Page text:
Z-Film In Public Domain


The Zapruder film of the JFK assassination has been declared a permanent possession of the people of the United States by the Assassination Records Review Board.

That action in late April takes the ultimate ownership of the film from the heirs of Abraham Zapruder, the Dallas dressmaker who chanced to make it on November 22, 1963. The Review Board says it intends to direct that the film become U.S. property on August 1, 1998.

"By taking this action, the Review Board is attempting to insure the preservation of the original Zapruder film, guarantee its availability to the American people, and give the U.S. Congress a role in resolving the final disposition of the film," said Judge John R. Tunheim, Chairman of the Review Board and U.S. District Court Judge for the District of Minnesota. The Board's action leaves it up to Congress, and possibly the courts, to determine how much the Zapruder family will be compensated for the film.

An attorney for the family said in an interview that the Zapruders already have offered to accept "very, very, very substantially less" than the appraised value of the 26-second film. He declined to say what value appraisers have put on the film, as did the board.

James Lesar, president of the Assassination Archives and Research Center, a private collection of Kennedy assassination documents, said it is important that the government retain possession of the original.

"This is paramount evidence," he said, adding that it would be peculiar for the government to hold millions of other pieces of evidence but not the film.

The Zapruder film was cited by the Warren Commission in its conclusion that Lee Harvey Oswald, acting alone, killed Kennedy.

But the film has also been cited by the commission's critics, who said it proves that Oswald alone could not have fired three shots as quickly as the Warren Commision claimed. It is widely believed that Oswald either had help, or was not even involved.

Some critics call the authenticity of the Zapruder film into question. That issue was the subject of an expert panel at a researcher's symposium in Dallas last year. The question of the Z-film's authenticity was not, however, considered by the Review Board.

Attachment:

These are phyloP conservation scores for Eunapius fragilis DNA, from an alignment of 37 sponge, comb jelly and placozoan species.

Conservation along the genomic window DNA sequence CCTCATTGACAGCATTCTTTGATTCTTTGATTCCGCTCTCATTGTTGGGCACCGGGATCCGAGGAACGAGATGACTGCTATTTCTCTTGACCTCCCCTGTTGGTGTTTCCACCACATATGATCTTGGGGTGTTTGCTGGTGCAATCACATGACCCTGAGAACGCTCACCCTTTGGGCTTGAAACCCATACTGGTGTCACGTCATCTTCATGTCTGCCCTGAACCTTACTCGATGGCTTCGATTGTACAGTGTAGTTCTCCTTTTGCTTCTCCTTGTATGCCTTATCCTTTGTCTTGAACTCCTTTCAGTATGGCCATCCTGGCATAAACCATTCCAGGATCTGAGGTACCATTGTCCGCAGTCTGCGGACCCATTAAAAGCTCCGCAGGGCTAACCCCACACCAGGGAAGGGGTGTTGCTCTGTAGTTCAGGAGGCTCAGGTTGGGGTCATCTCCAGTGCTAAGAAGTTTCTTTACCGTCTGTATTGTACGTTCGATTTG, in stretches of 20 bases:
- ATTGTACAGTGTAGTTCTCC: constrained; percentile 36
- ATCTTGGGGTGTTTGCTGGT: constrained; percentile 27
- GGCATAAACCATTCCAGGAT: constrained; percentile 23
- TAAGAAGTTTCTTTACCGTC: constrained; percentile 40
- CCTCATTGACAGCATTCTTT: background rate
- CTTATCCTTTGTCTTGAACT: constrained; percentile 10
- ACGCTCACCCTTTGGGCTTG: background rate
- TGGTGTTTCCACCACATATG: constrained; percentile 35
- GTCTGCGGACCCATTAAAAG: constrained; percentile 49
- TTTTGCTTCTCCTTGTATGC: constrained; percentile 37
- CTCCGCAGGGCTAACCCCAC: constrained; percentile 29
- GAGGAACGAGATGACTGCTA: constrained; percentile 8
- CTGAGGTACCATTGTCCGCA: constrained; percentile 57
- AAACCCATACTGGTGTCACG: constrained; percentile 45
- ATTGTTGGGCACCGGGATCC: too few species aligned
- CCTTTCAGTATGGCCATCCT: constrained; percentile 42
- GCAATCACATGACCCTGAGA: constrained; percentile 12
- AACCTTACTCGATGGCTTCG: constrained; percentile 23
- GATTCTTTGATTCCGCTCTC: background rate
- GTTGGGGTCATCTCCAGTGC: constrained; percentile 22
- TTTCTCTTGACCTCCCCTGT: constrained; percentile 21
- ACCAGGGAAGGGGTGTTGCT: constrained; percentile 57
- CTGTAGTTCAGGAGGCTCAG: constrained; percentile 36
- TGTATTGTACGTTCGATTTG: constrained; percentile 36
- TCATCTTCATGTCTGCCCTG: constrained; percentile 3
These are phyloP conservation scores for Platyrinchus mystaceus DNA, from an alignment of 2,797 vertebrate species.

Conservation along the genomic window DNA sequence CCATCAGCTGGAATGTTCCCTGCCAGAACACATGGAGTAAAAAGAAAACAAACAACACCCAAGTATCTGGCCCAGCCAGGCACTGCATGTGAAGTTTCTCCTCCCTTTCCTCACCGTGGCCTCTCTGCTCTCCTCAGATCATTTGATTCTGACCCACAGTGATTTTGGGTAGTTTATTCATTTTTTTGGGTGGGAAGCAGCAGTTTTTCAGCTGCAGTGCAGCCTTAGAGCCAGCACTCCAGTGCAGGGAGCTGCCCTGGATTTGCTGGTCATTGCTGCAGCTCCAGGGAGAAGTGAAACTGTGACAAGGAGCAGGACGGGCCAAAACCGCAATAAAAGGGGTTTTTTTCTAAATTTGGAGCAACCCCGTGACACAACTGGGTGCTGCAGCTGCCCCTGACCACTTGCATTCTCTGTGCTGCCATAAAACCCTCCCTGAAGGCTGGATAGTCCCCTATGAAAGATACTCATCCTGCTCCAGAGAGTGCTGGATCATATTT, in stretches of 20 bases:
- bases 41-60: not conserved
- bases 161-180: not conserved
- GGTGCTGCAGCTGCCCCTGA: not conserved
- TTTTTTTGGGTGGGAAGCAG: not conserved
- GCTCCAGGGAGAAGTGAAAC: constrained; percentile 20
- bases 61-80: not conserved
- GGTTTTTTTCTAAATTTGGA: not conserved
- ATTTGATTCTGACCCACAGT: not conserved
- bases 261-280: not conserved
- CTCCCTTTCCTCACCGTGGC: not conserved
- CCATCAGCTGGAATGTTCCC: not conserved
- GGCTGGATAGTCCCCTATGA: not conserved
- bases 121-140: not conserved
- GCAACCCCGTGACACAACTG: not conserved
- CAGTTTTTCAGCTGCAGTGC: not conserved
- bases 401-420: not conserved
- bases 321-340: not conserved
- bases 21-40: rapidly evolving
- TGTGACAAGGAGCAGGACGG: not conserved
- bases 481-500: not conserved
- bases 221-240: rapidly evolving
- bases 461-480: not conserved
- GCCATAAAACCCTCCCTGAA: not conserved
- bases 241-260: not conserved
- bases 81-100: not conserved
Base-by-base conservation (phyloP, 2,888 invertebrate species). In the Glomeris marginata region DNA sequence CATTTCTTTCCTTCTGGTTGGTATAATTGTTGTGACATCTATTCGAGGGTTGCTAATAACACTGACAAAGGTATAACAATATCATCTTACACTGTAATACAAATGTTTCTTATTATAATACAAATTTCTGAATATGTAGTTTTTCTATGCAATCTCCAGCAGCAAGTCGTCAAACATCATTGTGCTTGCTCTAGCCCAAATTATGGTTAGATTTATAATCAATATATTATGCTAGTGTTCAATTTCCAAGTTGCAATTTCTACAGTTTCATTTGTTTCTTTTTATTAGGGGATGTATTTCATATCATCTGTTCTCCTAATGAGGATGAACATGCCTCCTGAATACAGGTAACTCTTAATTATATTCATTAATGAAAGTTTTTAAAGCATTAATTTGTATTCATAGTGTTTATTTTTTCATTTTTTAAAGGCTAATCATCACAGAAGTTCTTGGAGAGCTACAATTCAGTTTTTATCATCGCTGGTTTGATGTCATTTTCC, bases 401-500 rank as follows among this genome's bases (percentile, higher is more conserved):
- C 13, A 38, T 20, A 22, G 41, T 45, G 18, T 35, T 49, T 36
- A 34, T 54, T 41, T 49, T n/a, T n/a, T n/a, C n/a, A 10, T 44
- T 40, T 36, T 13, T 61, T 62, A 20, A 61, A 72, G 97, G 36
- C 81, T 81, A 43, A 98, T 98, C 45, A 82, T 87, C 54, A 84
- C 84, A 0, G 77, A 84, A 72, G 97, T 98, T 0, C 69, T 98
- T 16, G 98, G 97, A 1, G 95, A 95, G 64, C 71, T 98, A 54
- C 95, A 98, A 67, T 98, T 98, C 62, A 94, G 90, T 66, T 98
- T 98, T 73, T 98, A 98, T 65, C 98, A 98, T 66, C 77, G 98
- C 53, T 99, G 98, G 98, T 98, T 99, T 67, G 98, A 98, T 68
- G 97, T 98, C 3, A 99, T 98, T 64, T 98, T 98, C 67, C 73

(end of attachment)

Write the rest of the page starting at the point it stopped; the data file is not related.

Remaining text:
In its unanimously approved Statement of Policy and Intent, the Review Board said:

  • The Zapruder film is recognized as an assassination record within the meaning of the JFK Assassination Records Collection Act of 1992;

  • The Review Board intends to work with Congress to exercise its authority under the JFK Act to direct that the film be transferred to the JFK Assassination Records Collection on August 1, 1998;

  • The Review Board will do all in its power to ensure that the best available copy of the Zapruder film will become available to the public at the lowest reasonable price; and

  • The Review Board will continue to work cooperatively with LMH Company to (a) make the best possible copy of the Zapruder film to be placed in NARA for scholarly and research uses, (b) to establish a base reference for the film through digitization, and (c) to conduct all appropriate tests to evaluate authenticity and to elicit historical and evidentiary evidence.

  • Lesar said that in his view, the board's action immediately opened the way for Freedom of Information Act requests for copies. He said his organization may file such a request. "It is now a government record," he said.

    The original piece of film has been in the custody of the National Archives under an agreement with the Zapruder family.

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    See the related story here: a transcipt of the Review Board's April 2 meeting that ultimately determined the fate of the Zapruder film.


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